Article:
It should be noted that the defendant's contention concerning the indictment was not raised until just prior to the opening of the government's case. A bill of particulars was not sought by the defendant at any time prior to trial. Under such circumstances, unless the defendant can show prejudice, a conviction will not be reversed if the indictment challenged can be construed to charge the crime upon which the conviction was rendered. United States v. Hart, 640 F.2d 856, 857 (6th Cir.), cert. denied, 451 U.S. 992, 101 S. Ct. 2334, 68 L. Ed. 2d 853 (1981); United States v. Thompson, 356 F.2d 216, 225-26 (2d Cir. 1965), cert. denied, 384 U.S. 964, 86 S. Ct. 1591, 16 L. Ed. 2d 675 (1966). The indictment under consideration is capable of such a construction.
In United States v. Harding, 563 F.2d 299, 305 (6th Cir. 1977), cert. denied, 434 U.S. 1062, 98 S. Ct. 1235, 55 L. Ed. 2d 762 (1978), this Court held that a Hobbs Act conviction is sustainable upon a finding that the property was unlawfully obtained (1) under color of official right or (2) through the use of force, duress or fear.2 Thus, the statute is to be read disjunctively. The use of the phrase "use of fear under color of official right" would be redundant since a conviction does not require the coexistence of both elements. As stated by this Court in United States v. Butler, 618 F.2d 411 (6th Cir.), cert. denied, 447 U.S. 927, 100 S. Ct. 3024, 65 L. Ed. 2d 1121 (1980):
The "coercive" element on the part of the official and the "duress" or "fear" element on the part of the "victim" are implied from the public official's position of authority over the victim.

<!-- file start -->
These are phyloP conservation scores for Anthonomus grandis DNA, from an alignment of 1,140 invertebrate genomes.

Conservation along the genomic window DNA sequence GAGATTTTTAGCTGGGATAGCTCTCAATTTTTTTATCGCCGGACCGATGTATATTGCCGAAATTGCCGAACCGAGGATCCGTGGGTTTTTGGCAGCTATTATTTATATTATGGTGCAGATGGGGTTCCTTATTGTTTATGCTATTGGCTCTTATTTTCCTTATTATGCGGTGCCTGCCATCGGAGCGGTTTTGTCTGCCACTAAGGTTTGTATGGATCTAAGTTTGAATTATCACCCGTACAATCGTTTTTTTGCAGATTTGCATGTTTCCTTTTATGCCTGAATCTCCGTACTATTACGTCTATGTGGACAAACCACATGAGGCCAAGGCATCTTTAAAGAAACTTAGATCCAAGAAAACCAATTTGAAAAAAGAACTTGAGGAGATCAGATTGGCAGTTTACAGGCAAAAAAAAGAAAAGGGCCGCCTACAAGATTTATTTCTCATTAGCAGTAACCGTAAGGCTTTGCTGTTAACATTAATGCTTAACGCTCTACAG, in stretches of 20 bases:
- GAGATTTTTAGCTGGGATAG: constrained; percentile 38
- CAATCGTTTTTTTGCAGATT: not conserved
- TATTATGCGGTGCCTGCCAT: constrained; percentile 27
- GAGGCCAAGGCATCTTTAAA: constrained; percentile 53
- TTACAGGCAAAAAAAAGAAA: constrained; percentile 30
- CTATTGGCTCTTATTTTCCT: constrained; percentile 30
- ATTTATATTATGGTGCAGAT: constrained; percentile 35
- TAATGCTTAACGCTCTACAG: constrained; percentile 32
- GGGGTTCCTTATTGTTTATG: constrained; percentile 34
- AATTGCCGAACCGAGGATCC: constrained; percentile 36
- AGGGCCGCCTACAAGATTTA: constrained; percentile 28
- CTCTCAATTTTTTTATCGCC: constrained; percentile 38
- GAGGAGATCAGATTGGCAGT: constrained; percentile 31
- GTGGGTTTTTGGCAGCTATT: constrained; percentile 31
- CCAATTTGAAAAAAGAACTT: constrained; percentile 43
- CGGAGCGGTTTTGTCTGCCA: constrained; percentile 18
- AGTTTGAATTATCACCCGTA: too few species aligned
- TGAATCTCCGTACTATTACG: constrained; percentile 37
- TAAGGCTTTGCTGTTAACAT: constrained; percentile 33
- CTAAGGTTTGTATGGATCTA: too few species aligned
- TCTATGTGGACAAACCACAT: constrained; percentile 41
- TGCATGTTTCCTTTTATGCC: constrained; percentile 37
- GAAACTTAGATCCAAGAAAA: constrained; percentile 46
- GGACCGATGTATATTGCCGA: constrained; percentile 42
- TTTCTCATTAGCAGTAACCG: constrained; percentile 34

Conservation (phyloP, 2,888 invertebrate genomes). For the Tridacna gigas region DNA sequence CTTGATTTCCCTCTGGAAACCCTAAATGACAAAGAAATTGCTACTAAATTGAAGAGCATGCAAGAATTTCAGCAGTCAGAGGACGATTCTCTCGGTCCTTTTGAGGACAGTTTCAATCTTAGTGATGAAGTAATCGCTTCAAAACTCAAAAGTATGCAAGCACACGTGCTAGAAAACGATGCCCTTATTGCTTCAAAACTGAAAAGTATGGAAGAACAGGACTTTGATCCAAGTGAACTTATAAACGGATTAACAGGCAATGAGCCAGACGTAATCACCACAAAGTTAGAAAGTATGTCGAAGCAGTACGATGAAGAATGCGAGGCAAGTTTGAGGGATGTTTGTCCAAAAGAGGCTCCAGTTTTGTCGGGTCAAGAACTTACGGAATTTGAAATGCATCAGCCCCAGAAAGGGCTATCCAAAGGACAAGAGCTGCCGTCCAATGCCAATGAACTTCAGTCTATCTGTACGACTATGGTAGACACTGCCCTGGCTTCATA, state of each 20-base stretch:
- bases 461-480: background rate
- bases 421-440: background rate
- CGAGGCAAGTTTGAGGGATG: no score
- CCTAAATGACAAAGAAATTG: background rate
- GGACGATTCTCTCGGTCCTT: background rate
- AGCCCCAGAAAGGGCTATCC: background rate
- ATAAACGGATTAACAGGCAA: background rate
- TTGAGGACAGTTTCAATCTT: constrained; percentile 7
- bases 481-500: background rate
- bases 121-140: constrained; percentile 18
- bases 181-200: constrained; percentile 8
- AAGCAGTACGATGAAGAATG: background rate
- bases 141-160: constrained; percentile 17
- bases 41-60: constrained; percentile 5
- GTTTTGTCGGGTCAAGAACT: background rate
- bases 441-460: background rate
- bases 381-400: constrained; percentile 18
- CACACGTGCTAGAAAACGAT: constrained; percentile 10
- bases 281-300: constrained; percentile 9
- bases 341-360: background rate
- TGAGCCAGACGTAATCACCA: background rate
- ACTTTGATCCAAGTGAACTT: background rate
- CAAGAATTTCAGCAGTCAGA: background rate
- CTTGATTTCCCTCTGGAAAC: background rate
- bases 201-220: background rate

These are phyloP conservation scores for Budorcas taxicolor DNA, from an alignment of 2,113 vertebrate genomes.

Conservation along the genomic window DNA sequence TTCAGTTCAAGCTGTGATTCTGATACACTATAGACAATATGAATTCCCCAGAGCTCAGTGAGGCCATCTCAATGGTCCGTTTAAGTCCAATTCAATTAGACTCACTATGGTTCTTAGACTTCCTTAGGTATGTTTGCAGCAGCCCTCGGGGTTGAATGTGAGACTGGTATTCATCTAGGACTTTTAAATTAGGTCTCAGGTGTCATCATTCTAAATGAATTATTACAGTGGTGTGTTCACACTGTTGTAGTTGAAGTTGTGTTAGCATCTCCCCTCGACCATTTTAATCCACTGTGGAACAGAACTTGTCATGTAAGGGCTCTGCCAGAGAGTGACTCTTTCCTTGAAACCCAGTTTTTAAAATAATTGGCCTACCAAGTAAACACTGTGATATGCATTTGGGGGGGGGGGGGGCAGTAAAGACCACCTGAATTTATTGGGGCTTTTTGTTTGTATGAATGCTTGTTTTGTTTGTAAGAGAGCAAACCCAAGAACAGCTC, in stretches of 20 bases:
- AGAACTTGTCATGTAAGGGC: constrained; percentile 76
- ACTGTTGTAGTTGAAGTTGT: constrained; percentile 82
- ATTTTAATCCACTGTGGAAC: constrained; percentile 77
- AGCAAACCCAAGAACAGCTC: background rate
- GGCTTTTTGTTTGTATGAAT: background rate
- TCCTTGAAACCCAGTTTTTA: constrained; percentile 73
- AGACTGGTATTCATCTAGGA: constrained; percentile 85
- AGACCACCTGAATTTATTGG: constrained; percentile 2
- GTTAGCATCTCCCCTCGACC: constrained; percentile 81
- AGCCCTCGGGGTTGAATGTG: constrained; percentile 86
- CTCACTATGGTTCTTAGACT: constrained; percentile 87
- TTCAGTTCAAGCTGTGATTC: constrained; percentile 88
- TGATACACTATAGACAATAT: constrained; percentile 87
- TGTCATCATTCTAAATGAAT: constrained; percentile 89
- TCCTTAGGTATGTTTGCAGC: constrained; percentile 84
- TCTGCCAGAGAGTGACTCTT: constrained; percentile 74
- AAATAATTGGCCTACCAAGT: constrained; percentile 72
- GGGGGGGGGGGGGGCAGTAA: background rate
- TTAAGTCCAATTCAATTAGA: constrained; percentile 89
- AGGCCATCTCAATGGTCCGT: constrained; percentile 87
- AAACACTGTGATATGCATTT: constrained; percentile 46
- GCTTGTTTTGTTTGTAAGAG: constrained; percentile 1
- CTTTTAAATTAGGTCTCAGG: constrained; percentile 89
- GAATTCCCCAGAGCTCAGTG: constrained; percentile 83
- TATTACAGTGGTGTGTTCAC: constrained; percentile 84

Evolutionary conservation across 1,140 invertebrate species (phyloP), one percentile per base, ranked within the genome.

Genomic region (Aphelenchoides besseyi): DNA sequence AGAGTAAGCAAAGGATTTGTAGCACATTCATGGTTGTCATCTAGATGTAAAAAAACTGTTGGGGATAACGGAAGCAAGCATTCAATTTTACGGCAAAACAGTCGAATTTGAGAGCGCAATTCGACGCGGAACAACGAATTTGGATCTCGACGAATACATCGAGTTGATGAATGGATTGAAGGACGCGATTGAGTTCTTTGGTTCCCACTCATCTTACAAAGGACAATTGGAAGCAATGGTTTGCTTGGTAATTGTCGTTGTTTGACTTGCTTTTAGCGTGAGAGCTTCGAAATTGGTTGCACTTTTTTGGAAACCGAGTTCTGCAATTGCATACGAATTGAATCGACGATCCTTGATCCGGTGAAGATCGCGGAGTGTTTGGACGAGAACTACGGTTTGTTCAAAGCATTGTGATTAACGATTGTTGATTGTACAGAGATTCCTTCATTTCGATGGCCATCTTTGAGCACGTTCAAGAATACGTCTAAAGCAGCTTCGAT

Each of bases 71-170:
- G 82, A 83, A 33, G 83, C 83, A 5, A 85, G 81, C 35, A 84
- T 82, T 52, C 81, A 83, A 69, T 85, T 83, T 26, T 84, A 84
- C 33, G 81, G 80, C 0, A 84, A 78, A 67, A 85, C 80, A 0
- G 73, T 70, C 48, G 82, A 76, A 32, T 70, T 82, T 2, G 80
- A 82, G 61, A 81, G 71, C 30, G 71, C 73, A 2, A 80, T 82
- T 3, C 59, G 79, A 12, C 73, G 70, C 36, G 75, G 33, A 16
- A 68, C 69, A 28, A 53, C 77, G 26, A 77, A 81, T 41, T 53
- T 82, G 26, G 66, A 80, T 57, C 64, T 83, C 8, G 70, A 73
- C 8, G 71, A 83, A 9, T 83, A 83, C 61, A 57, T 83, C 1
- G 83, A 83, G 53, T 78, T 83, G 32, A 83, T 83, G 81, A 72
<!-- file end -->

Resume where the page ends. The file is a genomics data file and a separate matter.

618 F.2d at 418 (emphasis added); see also, Harding, supra at 305. Accordingly, a conjunctive interpretation of the indictment's language would, in effect, compel the government to establish an element unnecessary to a conviction. We decline to give the indictment such a meaning.
Further, we note that each of the substantive counts of the indictment made reference to the statute and that, while the indictment may be inartfully drafted, such a reference to the statute, in conjunction with the language of the indictment, was sufficient to charge the crime upon which the defendant was convicted. See United States v. Hart, supra at 858. Finally, we also observe that the conspiracy count alleged that the defendant had conspired to obtain the property by "use of fear and under color of authority." Finding no prejudice to the defendant3 and given all the circumstances of this case, we hold that the omission of the word "and" in the substantive counts did not constitute an alteration to the government's theory. To conclude differently would be to draw an overly technical distinction. The defendant had adequate notice of the charges before him and the evidence presented at trial provides a sufficient base upon which the conviction may be sustained.
Accordingly, the judgment of the district court is AFFIRMED.
The Honorable Horace W. Gilmore, United States District Court for the Eastern District of Michigan, sitting by designation
The Hobbs Act, 18 U.S.C. § 1951, provides in pertinent part:
(A) Whoever in any way or degree obstructs, delays, or affects commerce or the movement of any article or commodity in commerce, by robbery or extortion or attempts to or conspires so to do, or threatens physical violence to any person or property in furtherance of a plan or purpose to do anything in violation of this section, shall be fined not more than ten thousand dollars or imprisoned not more than twenty years, or both.
(b) As used in this section-* * *
(2) the term "extortion" means the obtaining of property from another, with his consent, induced by wrongful use of actual or threatened force, violence, or fear, or under color of official right.
This statutory provision proscribes extortion committed by public officials under color of office or by private individuals using threats, force or fear. See United States v. Nardello, 393 U.S. 286, 289, 89 S. Ct. 534, 536, 21 L. Ed. 2d 487 (1969).
Fear of economic loss is sufficient to sustain a Hobbs Act conviction. United States v. Cusmano, 659 F.2d 714 (6th Cir. 1981)
The defendant has admitted receiving the payments and that interstate commerce was affected. Further, at oral argument, counsel for the defendant conceded that there had been sufficient proof of economic loss to sustain a conviction